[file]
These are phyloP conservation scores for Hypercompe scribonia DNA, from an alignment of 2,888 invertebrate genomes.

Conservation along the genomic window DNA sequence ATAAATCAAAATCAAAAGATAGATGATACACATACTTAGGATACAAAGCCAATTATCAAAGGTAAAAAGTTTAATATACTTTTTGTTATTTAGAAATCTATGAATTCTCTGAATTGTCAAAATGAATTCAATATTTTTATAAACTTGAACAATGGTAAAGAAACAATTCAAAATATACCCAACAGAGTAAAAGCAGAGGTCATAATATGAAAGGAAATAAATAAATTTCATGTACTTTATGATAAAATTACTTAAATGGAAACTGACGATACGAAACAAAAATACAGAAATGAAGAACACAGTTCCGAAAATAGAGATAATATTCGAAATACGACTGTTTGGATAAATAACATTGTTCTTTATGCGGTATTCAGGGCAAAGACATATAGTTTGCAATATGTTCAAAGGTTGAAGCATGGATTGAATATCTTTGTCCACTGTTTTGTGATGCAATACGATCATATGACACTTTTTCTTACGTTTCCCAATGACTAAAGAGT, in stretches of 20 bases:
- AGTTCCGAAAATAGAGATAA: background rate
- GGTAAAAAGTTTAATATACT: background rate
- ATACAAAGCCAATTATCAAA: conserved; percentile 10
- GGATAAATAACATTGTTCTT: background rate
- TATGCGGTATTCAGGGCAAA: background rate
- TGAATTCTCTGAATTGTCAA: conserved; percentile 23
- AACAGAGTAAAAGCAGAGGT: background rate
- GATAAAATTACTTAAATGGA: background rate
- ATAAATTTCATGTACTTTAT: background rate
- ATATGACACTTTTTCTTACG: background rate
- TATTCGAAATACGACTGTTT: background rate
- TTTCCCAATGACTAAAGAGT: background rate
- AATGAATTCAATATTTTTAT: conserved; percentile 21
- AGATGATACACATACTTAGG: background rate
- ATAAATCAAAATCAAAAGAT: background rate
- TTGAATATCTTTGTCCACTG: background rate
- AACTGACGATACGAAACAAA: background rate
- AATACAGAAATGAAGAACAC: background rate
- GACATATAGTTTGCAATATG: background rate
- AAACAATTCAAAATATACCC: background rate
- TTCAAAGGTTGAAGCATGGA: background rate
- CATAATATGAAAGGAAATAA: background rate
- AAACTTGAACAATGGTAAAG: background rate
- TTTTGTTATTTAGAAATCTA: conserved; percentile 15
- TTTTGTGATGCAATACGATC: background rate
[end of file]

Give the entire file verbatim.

These are phyloP conservation scores for Hypercompe scribonia DNA, from an alignment of 2,888 invertebrate genomes.

Conservation along the genomic window DNA sequence ATAAATCAAAATCAAAAGATAGATGATACACATACTTAGGATACAAAGCCAATTATCAAAGGTAAAAAGTTTAATATACTTTTTGTTATTTAGAAATCTATGAATTCTCTGAATTGTCAAAATGAATTCAATATTTTTATAAACTTGAACAATGGTAAAGAAACAATTCAAAATATACCCAACAGAGTAAAAGCAGAGGTCATAATATGAAAGGAAATAAATAAATTTCATGTACTTTATGATAAAATTACTTAAATGGAAACTGACGATACGAAACAAAAATACAGAAATGAAGAACACAGTTCCGAAAATAGAGATAATATTCGAAATACGACTGTTTGGATAAATAACATTGTTCTTTATGCGGTATTCAGGGCAAAGACATATAGTTTGCAATATGTTCAAAGGTTGAAGCATGGATTGAATATCTTTGTCCACTGTTTTGTGATGCAATACGATCATATGACACTTTTTCTTACGTTTCCCAATGACTAAAGAGT, in stretches of 20 bases:
- AGTTCCGAAAATAGAGATAA: background rate
- GGTAAAAAGTTTAATATACT: background rate
- ATACAAAGCCAATTATCAAA: conserved; percentile 10
- GGATAAATAACATTGTTCTT: background rate
- TATGCGGTATTCAGGGCAAA: background rate
- TGAATTCTCTGAATTGTCAA: conserved; percentile 23
- AACAGAGTAAAAGCAGAGGT: background rate
- GATAAAATTACTTAAATGGA: background rate
- ATAAATTTCATGTACTTTAT: background rate
- ATATGACACTTTTTCTTACG: background rate
- TATTCGAAATACGACTGTTT: background rate
- TTTCCCAATGACTAAAGAGT: background rate
- AATGAATTCAATATTTTTAT: conserved; percentile 21
- AGATGATACACATACTTAGG: background rate
- ATAAATCAAAATCAAAAGAT: background rate
- TTGAATATCTTTGTCCACTG: background rate
- AACTGACGATACGAAACAAA: background rate
- AATACAGAAATGAAGAACAC: background rate
- GACATATAGTTTGCAATATG: background rate
- AAACAATTCAAAATATACCC: background rate
- TTCAAAGGTTGAAGCATGGA: background rate
- CATAATATGAAAGGAAATAA: background rate
- AAACTTGAACAATGGTAAAG: background rate
- TTTTGTTATTTAGAAATCTA: conserved; percentile 15
- TTTTGTGATGCAATACGATC: background rate